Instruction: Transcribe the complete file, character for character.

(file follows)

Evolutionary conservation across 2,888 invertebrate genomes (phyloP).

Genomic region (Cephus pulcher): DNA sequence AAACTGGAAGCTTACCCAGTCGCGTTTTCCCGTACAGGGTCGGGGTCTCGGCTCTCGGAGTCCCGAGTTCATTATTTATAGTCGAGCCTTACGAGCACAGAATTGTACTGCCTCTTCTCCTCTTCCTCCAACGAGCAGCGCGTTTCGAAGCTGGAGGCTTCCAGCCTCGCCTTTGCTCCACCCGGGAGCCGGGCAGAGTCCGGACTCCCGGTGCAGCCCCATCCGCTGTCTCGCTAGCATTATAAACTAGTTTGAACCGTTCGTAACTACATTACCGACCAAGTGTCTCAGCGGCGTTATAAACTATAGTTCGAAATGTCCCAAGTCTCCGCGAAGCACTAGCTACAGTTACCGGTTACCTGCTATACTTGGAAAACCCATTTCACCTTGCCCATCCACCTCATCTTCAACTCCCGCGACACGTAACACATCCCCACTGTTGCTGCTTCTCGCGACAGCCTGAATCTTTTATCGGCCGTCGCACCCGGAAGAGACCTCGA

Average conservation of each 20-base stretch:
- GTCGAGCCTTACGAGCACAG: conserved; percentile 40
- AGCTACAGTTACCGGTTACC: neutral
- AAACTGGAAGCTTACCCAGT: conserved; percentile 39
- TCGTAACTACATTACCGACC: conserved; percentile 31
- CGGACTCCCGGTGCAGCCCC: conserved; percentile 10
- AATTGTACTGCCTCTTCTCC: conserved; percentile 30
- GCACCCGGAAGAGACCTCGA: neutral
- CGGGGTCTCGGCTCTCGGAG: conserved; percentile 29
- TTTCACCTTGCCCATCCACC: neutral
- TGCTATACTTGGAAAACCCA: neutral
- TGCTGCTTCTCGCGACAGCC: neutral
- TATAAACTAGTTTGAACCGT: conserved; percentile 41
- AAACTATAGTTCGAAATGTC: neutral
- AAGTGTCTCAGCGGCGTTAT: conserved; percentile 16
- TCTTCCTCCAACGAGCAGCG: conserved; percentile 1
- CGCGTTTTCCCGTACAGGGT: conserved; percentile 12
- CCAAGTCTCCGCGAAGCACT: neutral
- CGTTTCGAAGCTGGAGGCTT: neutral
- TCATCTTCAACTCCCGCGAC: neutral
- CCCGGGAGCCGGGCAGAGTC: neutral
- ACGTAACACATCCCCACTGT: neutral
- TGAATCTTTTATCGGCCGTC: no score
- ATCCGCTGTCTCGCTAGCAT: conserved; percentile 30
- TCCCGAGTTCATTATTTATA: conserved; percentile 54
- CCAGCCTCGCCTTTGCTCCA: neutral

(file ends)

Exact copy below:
Evolutionary conservation across 2,888 invertebrate genomes (phyloP).

Genomic region (Cephus pulcher): DNA sequence AAACTGGAAGCTTACCCAGTCGCGTTTTCCCGTACAGGGTCGGGGTCTCGGCTCTCGGAGTCCCGAGTTCATTATTTATAGTCGAGCCTTACGAGCACAGAATTGTACTGCCTCTTCTCCTCTTCCTCCAACGAGCAGCGCGTTTCGAAGCTGGAGGCTTCCAGCCTCGCCTTTGCTCCACCCGGGAGCCGGGCAGAGTCCGGACTCCCGGTGCAGCCCCATCCGCTGTCTCGCTAGCATTATAAACTAGTTTGAACCGTTCGTAACTACATTACCGACCAAGTGTCTCAGCGGCGTTATAAACTATAGTTCGAAATGTCCCAAGTCTCCGCGAAGCACTAGCTACAGTTACCGGTTACCTGCTATACTTGGAAAACCCATTTCACCTTGCCCATCCACCTCATCTTCAACTCCCGCGACACGTAACACATCCCCACTGTTGCTGCTTCTCGCGACAGCCTGAATCTTTTATCGGCCGTCGCACCCGGAAGAGACCTCGA

Average conservation of each 20-base stretch:
- GTCGAGCCTTACGAGCACAG: conserved; percentile 40
- AGCTACAGTTACCGGTTACC: neutral
- AAACTGGAAGCTTACCCAGT: conserved; percentile 39
- TCGTAACTACATTACCGACC: conserved; percentile 31
- CGGACTCCCGGTGCAGCCCC: conserved; percentile 10
- AATTGTACTGCCTCTTCTCC: conserved; percentile 30
- GCACCCGGAAGAGACCTCGA: neutral
- CGGGGTCTCGGCTCTCGGAG: conserved; percentile 29
- TTTCACCTTGCCCATCCACC: neutral
- TGCTATACTTGGAAAACCCA: neutral
- TGCTGCTTCTCGCGACAGCC: neutral
- TATAAACTAGTTTGAACCGT: conserved; percentile 41
- AAACTATAGTTCGAAATGTC: neutral
- AAGTGTCTCAGCGGCGTTAT: conserved; percentile 16
- TCTTCCTCCAACGAGCAGCG: conserved; percentile 1
- CGCGTTTTCCCGTACAGGGT: conserved; percentile 12
- CCAAGTCTCCGCGAAGCACT: neutral
- CGTTTCGAAGCTGGAGGCTT: neutral
- TCATCTTCAACTCCCGCGAC: neutral
- CCCGGGAGCCGGGCAGAGTC: neutral
- ACGTAACACATCCCCACTGT: neutral
- TGAATCTTTTATCGGCCGTC: no score
- ATCCGCTGTCTCGCTAGCAT: conserved; percentile 30
- TCCCGAGTTCATTATTTATA: conserved; percentile 54
- CCAGCCTCGCCTTTGCTCCA: neutral